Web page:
“Were I to choose an auspicious image for the new millennium, I would choose that one: the sudden agile leap of the poet-philosopher who raises himself above the weight of the world, showing that with all his gravity, he has the secret of lightness.” - Italo Calvino, Six Memos for the New Millennium
After three editions, Legacy and the Expanded Classic, Post-Empires and Potentialities, this final edition, Enchantment is arguably the most relatable season from SIFA. As you might know, festival director Ong Keng Sen reshuffled almost 50 percent of 2017’s programming in response to 2016’s shocking events, Brexit and the U.S. election. We’re all attuned to the cultural context that Keng Sen refers to: a “disenchanted world” that seems to be spiralling further and further into division and fear.
Cue enchantment. A surprising twist of events, but the festival has always been one to subvert my assumptions…
With this season, I can also finally see a connecting thread to SIFA’s journey over the last four years. To put it simply: Legacy acknowledged the weight of the past; Post-Empires grappled with its consequences; while Potentialities took tentative steps towards an unknown future. Enchantmentfinally makes that creative leap of faith, with its attitude of wonder and ethical generosity. Enchantment is about the ways we can access this “secret of lightness” in our lives – be it laughter, wit, compassion and generosity.
One could enter the world of Germinal where four friends “begin their lives from scratch”. Or dance the night away with Christian Rizzo in Le Syndrome Ian. Perhaps the plant kingdom might teach me a thing or two in Vegetative State. Lebanese culinary activist Kamal Mouzawak is a one-man walking movement in his attitude of “Make Food Not War”, a striking example of the power to create even in the midst of a war zone. The spirit of generosity is well and alive as everyday Singaporeans open their homes and kitchens in O.P.E.N. Kitchens and Open Homes.
Enchantment also calls to mind the 2015 edition that boasted a strong showing of Singaporean work. For many Singaporeans, it was definitely one of the high points of SIFA. One creation etched in my memory was Returning by Cultural Medallion Goh Lay Kuan, with its exhilarating fusion of multi-cultural influences translated into dance and a gorgeous soundtrack. With 16 Singaporean commissions, SIFA 2017 is looking to be an exciting final edition, with a number of good surprises along the way.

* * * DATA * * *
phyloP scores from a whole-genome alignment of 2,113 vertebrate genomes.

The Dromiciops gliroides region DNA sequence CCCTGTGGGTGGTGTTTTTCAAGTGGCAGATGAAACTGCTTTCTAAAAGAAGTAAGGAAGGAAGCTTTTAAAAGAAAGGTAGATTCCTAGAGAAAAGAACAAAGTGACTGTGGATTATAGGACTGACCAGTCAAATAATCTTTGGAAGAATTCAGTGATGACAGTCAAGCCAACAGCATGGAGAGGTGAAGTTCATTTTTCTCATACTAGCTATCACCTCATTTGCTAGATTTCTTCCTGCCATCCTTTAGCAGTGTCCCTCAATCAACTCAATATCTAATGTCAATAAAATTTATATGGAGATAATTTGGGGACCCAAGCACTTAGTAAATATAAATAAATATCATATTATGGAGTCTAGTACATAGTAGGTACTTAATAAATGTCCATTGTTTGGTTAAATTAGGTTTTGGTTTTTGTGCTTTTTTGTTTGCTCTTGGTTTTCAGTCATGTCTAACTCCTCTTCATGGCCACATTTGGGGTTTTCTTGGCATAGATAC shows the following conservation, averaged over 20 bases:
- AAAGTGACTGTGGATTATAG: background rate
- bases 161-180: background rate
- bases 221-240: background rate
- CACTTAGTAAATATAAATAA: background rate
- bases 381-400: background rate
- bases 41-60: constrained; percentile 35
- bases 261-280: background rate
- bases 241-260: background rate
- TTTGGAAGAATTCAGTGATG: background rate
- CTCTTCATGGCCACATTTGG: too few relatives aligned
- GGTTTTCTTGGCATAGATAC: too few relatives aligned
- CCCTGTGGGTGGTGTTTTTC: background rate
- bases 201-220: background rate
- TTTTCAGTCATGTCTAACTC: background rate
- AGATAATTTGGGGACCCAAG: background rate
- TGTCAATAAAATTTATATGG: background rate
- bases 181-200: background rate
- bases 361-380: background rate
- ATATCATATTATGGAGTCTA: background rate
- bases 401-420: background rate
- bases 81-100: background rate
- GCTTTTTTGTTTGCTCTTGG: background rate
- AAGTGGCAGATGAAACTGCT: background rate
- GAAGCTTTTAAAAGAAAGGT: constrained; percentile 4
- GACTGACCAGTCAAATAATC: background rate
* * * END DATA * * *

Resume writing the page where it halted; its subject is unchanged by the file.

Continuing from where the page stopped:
Singaporean Mandarin novelist Yeng Pway Ngon’s novel will be adapted for the stage for the first time in Art Studio, while graphic novelist Sonny Liew is set to create a brand-new graphic novel for the stage in Becoming Graphic. In a risky undertaking, live performers from the audience will become stars of Lizard on The Wall, The Film by K. Rajagopal (we have our fingers crossed this goes well!)
That’s not to say all shows this festival season will leave you in an enchanted mood. There are programmes which open up a whole smorgasbord of ethical questions – from SIFA’s Guilty Landscapes III to Henrico’s Farm to My Lai, which address topics as diverse as poverty, migrant workers to the Vietnam War. The film Miss Kiet’s Children, which plays at The O.P.E.N., follows the lives of refugee children in a Dutch village, unearthing the world of political power plays from the perspective of innocent children.
But like the Italian writer Italo Calvino’s “poet-philosopher”, perhaps we could all take that step back, and realise that despite the sham and drudgery, there’s still a beautiful world to be enjoyed.
How will you experience enchantment at SIFA 2017?